It’s vital to have the right bookkeeper and accountant by your side

By Nikki Viljoen

bookkeeper and accountant
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In my field, it is disconcerting how many business owners I meet on a daily basis that don’t have the right bookkeeper or accountant in place, and are now paying the price. And I mean “paying” in every sense of the word; trying to negotiate payment plans with SARS, or hiding from the Sherriff of the court who has arrived to attach their possessions, or SMEs having to liquidate. Far too often their stories are all the same – they didn’t understand or have a grasp of the finances of their business.

Sure, a good bookkeeper or accountant will cost you money. Sure, there will be daily, weekly, monthly and annual administration, but in order to keep your fingers on your financial pulse, it is simply a no-brainer to have a good professional by your side.

It’s not just about the numbers though. An effective bookkeeper and accountant should also be delivering a good service to you, and make it their business to understand your business, and advise you accordingly.

Here are some of the things that a good bookkeeper/accountant should be doing for you:

■ Advise of all necessary registrations and fees
Your bookkeeper/accountant should ensure that you are properly registered, not only as a company, but also with all the different legislative bodies specific to your industry. For example, having your liquor license if you run a bar or restaurant. If you have staff (and that includes yourself), you need to be registered as an employer both with SARS and the Department of Labour, and so on. They also need to ensure that all annual fees (where applicable) are paid and up-to-date.

■ Accurate and sound accounting principles
The bookkeeper/accountant should also ensure that your books are maintained on a monthly basis, that they are accurate and calculated, recorded and documented in compliance with the Generally Accepted Accounting Principles (GAAP) requirements.

It is the responsibility of the bookkeeper/accountant to ensure that the monthly/bi-monthly and annual statutory requirements are met on or before the deadlines.

■ Keep you up-to-date with legislation
Legislation changes all the time. Your bookkeeper/accountant needs to keep up-to-date with current changes, and also proposed changes in the future. Especially changes in terms of SARS (VAT and Tax) could have a financial implication on your company if they are not correctly and timeously implemented.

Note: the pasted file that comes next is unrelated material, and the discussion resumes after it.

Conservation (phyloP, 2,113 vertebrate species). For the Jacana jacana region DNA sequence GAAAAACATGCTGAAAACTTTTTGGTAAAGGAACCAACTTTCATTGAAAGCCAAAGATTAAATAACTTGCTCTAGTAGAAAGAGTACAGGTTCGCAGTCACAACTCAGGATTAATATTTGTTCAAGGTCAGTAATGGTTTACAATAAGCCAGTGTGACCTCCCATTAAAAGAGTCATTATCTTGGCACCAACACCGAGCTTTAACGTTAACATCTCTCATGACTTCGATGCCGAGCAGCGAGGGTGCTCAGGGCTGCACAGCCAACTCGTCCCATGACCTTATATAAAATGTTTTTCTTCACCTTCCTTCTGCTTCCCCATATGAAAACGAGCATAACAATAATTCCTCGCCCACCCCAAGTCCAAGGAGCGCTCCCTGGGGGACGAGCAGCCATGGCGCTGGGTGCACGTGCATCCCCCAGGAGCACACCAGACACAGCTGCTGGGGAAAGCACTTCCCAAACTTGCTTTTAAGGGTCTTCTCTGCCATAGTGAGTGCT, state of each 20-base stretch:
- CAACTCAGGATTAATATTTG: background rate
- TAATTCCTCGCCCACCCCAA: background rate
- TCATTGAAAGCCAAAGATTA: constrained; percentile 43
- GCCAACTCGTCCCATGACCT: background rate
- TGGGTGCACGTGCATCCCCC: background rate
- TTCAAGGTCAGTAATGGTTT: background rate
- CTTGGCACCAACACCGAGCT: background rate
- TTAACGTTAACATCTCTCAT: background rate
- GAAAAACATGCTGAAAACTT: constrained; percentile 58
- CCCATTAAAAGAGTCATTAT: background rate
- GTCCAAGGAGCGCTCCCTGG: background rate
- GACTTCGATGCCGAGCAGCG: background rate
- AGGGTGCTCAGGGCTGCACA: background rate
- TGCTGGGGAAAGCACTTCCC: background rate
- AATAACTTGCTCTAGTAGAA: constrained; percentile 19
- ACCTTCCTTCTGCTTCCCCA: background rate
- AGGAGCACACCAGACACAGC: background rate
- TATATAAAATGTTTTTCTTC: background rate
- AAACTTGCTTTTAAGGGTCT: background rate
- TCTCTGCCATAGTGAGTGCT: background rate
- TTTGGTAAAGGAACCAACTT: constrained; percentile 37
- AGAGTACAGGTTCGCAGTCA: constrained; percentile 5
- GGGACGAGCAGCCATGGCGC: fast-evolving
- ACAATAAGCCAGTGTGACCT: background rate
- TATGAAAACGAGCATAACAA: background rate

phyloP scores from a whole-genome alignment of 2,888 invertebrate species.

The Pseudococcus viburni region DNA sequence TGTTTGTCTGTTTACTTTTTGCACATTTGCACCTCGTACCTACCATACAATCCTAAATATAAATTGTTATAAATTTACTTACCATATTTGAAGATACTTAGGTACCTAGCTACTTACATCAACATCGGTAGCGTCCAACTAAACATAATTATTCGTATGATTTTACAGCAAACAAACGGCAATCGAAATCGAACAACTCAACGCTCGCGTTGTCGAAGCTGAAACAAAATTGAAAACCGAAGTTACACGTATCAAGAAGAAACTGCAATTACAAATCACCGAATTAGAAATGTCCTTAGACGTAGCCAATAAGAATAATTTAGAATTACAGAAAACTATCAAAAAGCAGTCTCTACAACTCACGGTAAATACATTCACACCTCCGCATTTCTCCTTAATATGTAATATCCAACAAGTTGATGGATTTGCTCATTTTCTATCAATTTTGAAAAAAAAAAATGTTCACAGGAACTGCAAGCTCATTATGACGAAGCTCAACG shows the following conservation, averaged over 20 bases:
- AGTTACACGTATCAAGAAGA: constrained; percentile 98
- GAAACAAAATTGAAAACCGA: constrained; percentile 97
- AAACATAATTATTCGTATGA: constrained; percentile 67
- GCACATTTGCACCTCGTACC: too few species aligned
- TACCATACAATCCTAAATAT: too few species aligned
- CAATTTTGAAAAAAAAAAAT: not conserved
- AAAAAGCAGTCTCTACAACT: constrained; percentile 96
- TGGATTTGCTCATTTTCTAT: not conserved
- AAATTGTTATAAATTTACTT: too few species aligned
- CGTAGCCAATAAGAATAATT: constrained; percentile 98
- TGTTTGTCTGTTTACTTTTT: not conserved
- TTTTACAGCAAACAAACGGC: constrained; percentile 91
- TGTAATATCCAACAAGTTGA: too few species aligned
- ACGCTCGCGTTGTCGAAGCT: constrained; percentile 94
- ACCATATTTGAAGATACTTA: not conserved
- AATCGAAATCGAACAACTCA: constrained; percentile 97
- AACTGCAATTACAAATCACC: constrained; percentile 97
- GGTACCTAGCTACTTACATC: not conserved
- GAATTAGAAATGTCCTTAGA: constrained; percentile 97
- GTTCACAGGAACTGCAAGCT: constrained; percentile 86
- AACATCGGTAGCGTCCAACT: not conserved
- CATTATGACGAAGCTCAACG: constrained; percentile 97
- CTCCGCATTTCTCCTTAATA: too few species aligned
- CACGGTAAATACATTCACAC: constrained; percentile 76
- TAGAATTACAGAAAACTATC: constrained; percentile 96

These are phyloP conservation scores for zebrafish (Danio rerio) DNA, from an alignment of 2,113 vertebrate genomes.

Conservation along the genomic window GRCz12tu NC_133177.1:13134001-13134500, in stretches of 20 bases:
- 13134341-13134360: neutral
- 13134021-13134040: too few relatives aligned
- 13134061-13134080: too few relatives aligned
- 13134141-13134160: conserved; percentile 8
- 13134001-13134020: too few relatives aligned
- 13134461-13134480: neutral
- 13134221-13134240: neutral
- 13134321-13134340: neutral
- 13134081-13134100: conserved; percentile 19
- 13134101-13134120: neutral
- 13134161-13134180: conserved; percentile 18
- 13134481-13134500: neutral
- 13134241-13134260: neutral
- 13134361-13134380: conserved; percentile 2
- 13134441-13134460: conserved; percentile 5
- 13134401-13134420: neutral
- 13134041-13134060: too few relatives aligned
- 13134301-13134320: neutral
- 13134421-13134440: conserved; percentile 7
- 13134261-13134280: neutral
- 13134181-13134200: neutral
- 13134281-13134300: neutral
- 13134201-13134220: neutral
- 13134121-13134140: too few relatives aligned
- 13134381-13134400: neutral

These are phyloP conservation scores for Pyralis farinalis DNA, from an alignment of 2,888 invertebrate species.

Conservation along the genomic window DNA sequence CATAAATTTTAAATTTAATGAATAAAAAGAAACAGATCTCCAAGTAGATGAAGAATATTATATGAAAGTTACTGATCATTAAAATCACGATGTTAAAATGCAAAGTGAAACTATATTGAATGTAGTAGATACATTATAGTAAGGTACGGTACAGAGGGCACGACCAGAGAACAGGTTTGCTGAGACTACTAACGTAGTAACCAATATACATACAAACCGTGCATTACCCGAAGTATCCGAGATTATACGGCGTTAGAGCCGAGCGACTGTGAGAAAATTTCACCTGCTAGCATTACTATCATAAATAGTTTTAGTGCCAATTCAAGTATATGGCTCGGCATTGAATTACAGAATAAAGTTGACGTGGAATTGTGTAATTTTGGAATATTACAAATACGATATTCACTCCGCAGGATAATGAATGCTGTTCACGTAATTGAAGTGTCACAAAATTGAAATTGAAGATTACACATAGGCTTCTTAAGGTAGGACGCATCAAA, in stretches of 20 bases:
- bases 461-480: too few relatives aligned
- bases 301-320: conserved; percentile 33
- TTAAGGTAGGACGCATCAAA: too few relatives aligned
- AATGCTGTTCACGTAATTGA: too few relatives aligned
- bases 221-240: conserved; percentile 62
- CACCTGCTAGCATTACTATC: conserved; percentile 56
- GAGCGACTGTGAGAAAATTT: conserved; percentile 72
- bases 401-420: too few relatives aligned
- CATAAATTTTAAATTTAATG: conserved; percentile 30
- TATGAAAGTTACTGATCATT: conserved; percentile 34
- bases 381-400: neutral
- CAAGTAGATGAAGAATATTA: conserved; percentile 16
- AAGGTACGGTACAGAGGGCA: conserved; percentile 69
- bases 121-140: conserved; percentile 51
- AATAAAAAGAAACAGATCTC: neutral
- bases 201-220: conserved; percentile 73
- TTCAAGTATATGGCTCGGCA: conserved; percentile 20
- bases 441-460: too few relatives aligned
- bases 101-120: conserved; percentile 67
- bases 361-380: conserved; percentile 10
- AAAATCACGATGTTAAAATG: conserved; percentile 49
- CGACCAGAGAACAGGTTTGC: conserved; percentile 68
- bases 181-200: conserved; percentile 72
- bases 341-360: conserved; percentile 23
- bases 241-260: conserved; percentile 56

It is imperative that your bookkeeper/accountant advise you in advance of any changes that will affect you. Imagine the waste of money and resources if the business owner only found he has to pay VAT monthly when he reaches the R35 million turnover per annum mark, 6 months after he has met that particular milestone? The penalties and interest would be absolutely staggering!

■ Monthly financial statements and management reporting
Here’s the thing though, if you are given reports or statements that you have no idea how to read, these reports/statements are actually not worth the paper that they are printed on! So, it is therefore incumbent upon both you and the bookkeeper/accountant to make sure that you understand what it is that they are giving you. There is no way that you can make an informed decision around the financial aspects of your business if you do not understand the reports.

■ Annual Financial Statements
In terms of the law, your Company is obliged to produce Annual Financial Statements. This is evidence to SARS (should they ask) what your financial status was during the course of the year and so that the Company taxes can be correctly calculated. This must also be done timeously by your bookkeeper/accountant and they must be signed off correctly in terms of the law.

In terms of the law, should your books be audited, it is the responsibility of the bookkeeper/accountant to assist the auditors with the auditing process and they must communicate and liaise with the auditors.

All of these issues should be done automatically and timeously by your bookkeeper and/or accountant, but that said, you – the business owner – remain accountable and responsible.

■ Building a relationship
As with most things in life, there are good accountants, and bad accountants. Make sure that whomever you choose is at the very least registered and properly qualified. As the business owner, you are ultimately responsible, so ensure that you pick bookkeepers and accountants that are not just a voice at the other end of the telephone, or just another invoice that you receive. You need people that you can build a relationship with, and that will have you and your company’s best interests at heart.

■ Ignorance of the law is not an excuse
Finally – understand that SARS will not accept “ignorance of the law” as a reason for non-compliance or non-payment. It is your responsibility to ensure that things are done and you will be held accountable. It is your business at the end of the day!

Nikki ViljoenNikki is an Internal Auditor and Business Administration Specialist. Contact her on 083 702 8849, email: or for any policies and procedures that you may require.

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